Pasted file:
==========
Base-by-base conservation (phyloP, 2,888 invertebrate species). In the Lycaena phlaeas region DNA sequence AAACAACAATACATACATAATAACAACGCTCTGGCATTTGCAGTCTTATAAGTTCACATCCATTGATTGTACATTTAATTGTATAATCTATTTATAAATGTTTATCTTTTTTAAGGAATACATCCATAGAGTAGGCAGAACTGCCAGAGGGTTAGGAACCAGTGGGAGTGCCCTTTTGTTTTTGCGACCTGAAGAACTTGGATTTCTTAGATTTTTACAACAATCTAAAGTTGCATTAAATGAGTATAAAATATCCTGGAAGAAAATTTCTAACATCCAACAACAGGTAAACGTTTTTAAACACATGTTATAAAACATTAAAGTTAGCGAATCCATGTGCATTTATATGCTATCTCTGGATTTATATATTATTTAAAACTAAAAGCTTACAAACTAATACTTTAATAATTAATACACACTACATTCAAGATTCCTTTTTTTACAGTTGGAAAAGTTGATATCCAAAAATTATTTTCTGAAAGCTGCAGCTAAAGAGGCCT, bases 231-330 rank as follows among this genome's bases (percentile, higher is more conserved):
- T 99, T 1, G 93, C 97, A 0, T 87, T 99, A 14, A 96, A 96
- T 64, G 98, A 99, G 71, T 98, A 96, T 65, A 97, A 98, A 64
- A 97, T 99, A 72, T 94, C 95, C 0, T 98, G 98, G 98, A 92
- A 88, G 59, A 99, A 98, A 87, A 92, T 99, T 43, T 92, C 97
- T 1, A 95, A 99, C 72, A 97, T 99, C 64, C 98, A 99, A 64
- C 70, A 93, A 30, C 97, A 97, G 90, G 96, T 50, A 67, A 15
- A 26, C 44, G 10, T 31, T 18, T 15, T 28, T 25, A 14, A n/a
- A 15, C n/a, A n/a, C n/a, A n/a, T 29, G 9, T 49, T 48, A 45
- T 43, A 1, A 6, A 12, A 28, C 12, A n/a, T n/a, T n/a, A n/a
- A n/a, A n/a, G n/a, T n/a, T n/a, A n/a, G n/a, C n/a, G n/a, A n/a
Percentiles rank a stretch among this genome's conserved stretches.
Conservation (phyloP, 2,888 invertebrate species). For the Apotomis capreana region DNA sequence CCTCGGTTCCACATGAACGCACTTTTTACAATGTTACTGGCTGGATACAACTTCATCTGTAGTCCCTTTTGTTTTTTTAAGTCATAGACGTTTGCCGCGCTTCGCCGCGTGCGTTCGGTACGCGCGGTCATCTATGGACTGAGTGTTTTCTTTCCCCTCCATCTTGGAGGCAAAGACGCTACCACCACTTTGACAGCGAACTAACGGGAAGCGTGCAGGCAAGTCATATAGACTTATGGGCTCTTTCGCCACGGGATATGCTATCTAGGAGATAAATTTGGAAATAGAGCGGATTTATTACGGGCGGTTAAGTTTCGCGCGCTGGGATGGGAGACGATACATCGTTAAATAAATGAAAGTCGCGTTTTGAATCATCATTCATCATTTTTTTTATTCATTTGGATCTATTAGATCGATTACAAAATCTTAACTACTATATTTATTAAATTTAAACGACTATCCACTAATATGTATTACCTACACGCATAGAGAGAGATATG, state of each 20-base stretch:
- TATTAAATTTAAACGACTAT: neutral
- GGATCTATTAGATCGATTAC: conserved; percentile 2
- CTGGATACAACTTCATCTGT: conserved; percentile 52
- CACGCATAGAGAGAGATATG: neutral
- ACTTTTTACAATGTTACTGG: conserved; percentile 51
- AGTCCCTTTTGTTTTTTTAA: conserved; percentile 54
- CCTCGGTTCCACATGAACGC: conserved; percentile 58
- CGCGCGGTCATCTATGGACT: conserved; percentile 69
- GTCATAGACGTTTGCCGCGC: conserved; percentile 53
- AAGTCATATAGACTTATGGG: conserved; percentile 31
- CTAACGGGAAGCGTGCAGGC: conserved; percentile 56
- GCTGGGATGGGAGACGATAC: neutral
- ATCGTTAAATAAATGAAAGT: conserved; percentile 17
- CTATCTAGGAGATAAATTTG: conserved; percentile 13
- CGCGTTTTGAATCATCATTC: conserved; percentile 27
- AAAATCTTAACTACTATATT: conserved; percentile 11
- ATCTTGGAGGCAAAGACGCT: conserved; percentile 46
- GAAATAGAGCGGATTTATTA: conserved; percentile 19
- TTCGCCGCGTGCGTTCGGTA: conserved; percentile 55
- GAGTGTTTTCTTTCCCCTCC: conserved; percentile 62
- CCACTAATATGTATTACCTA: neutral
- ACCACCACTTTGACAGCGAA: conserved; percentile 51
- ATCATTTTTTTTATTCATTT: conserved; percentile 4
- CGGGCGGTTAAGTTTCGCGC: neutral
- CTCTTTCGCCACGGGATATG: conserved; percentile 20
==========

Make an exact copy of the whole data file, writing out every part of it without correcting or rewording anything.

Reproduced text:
Base-by-base conservation (phyloP, 2,888 invertebrate species). In the Lycaena phlaeas region DNA sequence AAACAACAATACATACATAATAACAACGCTCTGGCATTTGCAGTCTTATAAGTTCACATCCATTGATTGTACATTTAATTGTATAATCTATTTATAAATGTTTATCTTTTTTAAGGAATACATCCATAGAGTAGGCAGAACTGCCAGAGGGTTAGGAACCAGTGGGAGTGCCCTTTTGTTTTTGCGACCTGAAGAACTTGGATTTCTTAGATTTTTACAACAATCTAAAGTTGCATTAAATGAGTATAAAATATCCTGGAAGAAAATTTCTAACATCCAACAACAGGTAAACGTTTTTAAACACATGTTATAAAACATTAAAGTTAGCGAATCCATGTGCATTTATATGCTATCTCTGGATTTATATATTATTTAAAACTAAAAGCTTACAAACTAATACTTTAATAATTAATACACACTACATTCAAGATTCCTTTTTTTACAGTTGGAAAAGTTGATATCCAAAAATTATTTTCTGAAAGCTGCAGCTAAAGAGGCCT, bases 231-330 rank as follows among this genome's bases (percentile, higher is more conserved):
- T 99, T 1, G 93, C 97, A 0, T 87, T 99, A 14, A 96, A 96
- T 64, G 98, A 99, G 71, T 98, A 96, T 65, A 97, A 98, A 64
- A 97, T 99, A 72, T 94, C 95, C 0, T 98, G 98, G 98, A 92
- A 88, G 59, A 99, A 98, A 87, A 92, T 99, T 43, T 92, C 97
- T 1, A 95, A 99, C 72, A 97, T 99, C 64, C 98, A 99, A 64
- C 70, A 93, A 30, C 97, A 97, G 90, G 96, T 50, A 67, A 15
- A 26, C 44, G 10, T 31, T 18, T 15, T 28, T 25, A 14, A n/a
- A 15, C n/a, A n/a, C n/a, A n/a, T 29, G 9, T 49, T 48, A 45
- T 43, A 1, A 6, A 12, A 28, C 12, A n/a, T n/a, T n/a, A n/a
- A n/a, A n/a, G n/a, T n/a, T n/a, A n/a, G n/a, C n/a, G n/a, A n/a
Percentiles rank a stretch among this genome's conserved stretches.
Conservation (phyloP, 2,888 invertebrate species). For the Apotomis capreana region DNA sequence CCTCGGTTCCACATGAACGCACTTTTTACAATGTTACTGGCTGGATACAACTTCATCTGTAGTCCCTTTTGTTTTTTTAAGTCATAGACGTTTGCCGCGCTTCGCCGCGTGCGTTCGGTACGCGCGGTCATCTATGGACTGAGTGTTTTCTTTCCCCTCCATCTTGGAGGCAAAGACGCTACCACCACTTTGACAGCGAACTAACGGGAAGCGTGCAGGCAAGTCATATAGACTTATGGGCTCTTTCGCCACGGGATATGCTATCTAGGAGATAAATTTGGAAATAGAGCGGATTTATTACGGGCGGTTAAGTTTCGCGCGCTGGGATGGGAGACGATACATCGTTAAATAAATGAAAGTCGCGTTTTGAATCATCATTCATCATTTTTTTTATTCATTTGGATCTATTAGATCGATTACAAAATCTTAACTACTATATTTATTAAATTTAAACGACTATCCACTAATATGTATTACCTACACGCATAGAGAGAGATATG, state of each 20-base stretch:
- TATTAAATTTAAACGACTAT: neutral
- GGATCTATTAGATCGATTAC: conserved; percentile 2
- CTGGATACAACTTCATCTGT: conserved; percentile 52
- CACGCATAGAGAGAGATATG: neutral
- ACTTTTTACAATGTTACTGG: conserved; percentile 51
- AGTCCCTTTTGTTTTTTTAA: conserved; percentile 54
- CCTCGGTTCCACATGAACGC: conserved; percentile 58
- CGCGCGGTCATCTATGGACT: conserved; percentile 69
- GTCATAGACGTTTGCCGCGC: conserved; percentile 53
- AAGTCATATAGACTTATGGG: conserved; percentile 31
- CTAACGGGAAGCGTGCAGGC: conserved; percentile 56
- GCTGGGATGGGAGACGATAC: neutral
- ATCGTTAAATAAATGAAAGT: conserved; percentile 17
- CTATCTAGGAGATAAATTTG: conserved; percentile 13
- CGCGTTTTGAATCATCATTC: conserved; percentile 27
- AAAATCTTAACTACTATATT: conserved; percentile 11
- ATCTTGGAGGCAAAGACGCT: conserved; percentile 46
- GAAATAGAGCGGATTTATTA: conserved; percentile 19
- TTCGCCGCGTGCGTTCGGTA: conserved; percentile 55
- GAGTGTTTTCTTTCCCCTCC: conserved; percentile 62
- CCACTAATATGTATTACCTA: neutral
- ACCACCACTTTGACAGCGAA: conserved; percentile 51
- ATCATTTTTTTTATTCATTT: conserved; percentile 4
- CGGGCGGTTAAGTTTCGCGC: neutral
- CTCTTTCGCCACGGGATATG: conserved; percentile 20